All events at Kilby Court will require proof of vaccination or negative Covid-19 test within 72 hours of the event in order for entry.
You need not bring your originals with you to the event. A photo or photo copy of your vaccination card or proof of negative test will be accepted as long as the name matches your ID. Proof of vaccination from the “docket” app will also be allowed.
Mask will be required inside Kilby Court.
Note that some events may have have stricter protocols. If protocols are updated for this event, you will be notified by email.
Please email firstname.lastname@example.org with any questions.
Slow Pulp -Moveys-out October 9th on Winspear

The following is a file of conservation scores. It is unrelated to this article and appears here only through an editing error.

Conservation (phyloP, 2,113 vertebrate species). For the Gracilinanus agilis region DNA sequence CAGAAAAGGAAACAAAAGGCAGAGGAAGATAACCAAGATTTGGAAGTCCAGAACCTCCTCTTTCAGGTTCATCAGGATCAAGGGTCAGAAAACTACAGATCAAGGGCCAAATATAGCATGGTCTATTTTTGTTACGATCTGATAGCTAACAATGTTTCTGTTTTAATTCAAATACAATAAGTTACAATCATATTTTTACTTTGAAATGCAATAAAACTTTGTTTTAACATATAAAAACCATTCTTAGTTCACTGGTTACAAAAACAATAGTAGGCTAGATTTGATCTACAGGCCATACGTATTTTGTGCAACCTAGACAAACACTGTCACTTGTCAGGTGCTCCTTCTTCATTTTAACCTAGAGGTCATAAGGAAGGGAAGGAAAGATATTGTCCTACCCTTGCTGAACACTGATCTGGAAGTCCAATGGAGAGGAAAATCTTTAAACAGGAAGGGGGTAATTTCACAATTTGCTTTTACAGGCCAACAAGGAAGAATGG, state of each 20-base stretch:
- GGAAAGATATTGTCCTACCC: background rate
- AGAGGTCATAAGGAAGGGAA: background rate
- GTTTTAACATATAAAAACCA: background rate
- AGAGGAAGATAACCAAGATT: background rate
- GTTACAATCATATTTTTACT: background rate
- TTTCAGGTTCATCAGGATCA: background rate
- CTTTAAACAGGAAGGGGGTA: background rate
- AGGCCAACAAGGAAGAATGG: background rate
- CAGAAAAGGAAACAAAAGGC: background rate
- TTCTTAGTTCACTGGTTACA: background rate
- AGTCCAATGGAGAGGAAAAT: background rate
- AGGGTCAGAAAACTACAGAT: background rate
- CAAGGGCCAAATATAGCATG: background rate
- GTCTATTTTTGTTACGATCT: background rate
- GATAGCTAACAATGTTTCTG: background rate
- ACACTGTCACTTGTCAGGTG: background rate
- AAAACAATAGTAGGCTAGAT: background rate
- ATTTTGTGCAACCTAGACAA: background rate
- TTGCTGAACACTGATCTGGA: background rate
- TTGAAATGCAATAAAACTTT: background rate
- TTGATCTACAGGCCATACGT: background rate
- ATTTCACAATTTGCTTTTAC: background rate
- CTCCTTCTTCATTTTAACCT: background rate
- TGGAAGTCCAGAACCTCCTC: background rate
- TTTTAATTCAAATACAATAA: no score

Slow Pulp’s remarkable full-length debut Moveysis a testament to hard-fought personal growth. In the process of making their new record, the Chicago-based indie rock band powered through health challenges, personal upheaval, and a pandemic, all while breaking old habits and learning how to be better songwriters and friends. Full of blistering energy and emotional catharsis, this compelling 10-track collection highlights the band's resourcefulness and resilience to come together even when they were states away.Slow Pulp's tough adaptability is something that has formed over time thanks to the unbreakable bond of lifelong friendship. Slow Pulp’s roots can be traced back to elementary school, withAlexander Leeds (bass), Theodore Mathews (drums), and Henry Stoehr (guitar) performing in bands together since the sixth grade while growing up in Madison, Wisconsin. Emily Massey (vocals/guitar) was later invited to join their new project, Slow Pulp, in 2017. "I can't describe a level of closeness with other people like we have. Having lived together, toured together, worked together, and written together, we learned so much about each other so quickly," says Massey.Slow Pulp first started working on new songs in the Spring of 2019, immediately after the release of their EP, Big Day, but they ended up scrapping the material. "When we started writing this record, I had been experiencing so much fatigue and getting sick a lot and I didn't know what it was. I got diagnosed with Lyme disease and a chronic Mono," says Massey. She adds, "The diagnosis validated a lot of what I was feeling. I got tools for how to take care of myself better.” For Massey, taking care of herself meant more than just addressing her physical needs. "The way that I internalize trauma is I will hold it in and not process it for a very long time, but writing songs is the one place where I can't hide from myself. It just comes out whether or not I want it to or if I'm ready for it to. Figuring out how to write together, as a band, was like me learning how to take care of myself and learning howto communicate better."When the band toured with Alex G in the fall, new songs started to take shape. However, in March, as the band was finishing the songs and starting to realize a full-length effort, Massey's parents got in a severe car accident forcing her to pause recording and return home to Madison and take care of them. A week later, the COVID-19 pandemic hit. "I wasn't able to come back to Chicago for a while. How were we going to finish this apart from each other?" thought Massey.With Stoehr leading engineering, mixing, and production duties, the band managed to finish the record in an isolated, post-COVID world. "Thankfully most instrumentals were already written. Alex and Henry and I were all able to do that separately from a studio space that we rent in Chicago. It required a lot of FaceTime which was no substitute for us being in the room together," says Mathews. As Massey's father Michael recovered from his injuries, the two worked on completing her vocal takes from his home studio. On top of engineering all but two vocal tracks, Michael Massey also contributed the instrumental piano track "Whispers (In the Outfield)"
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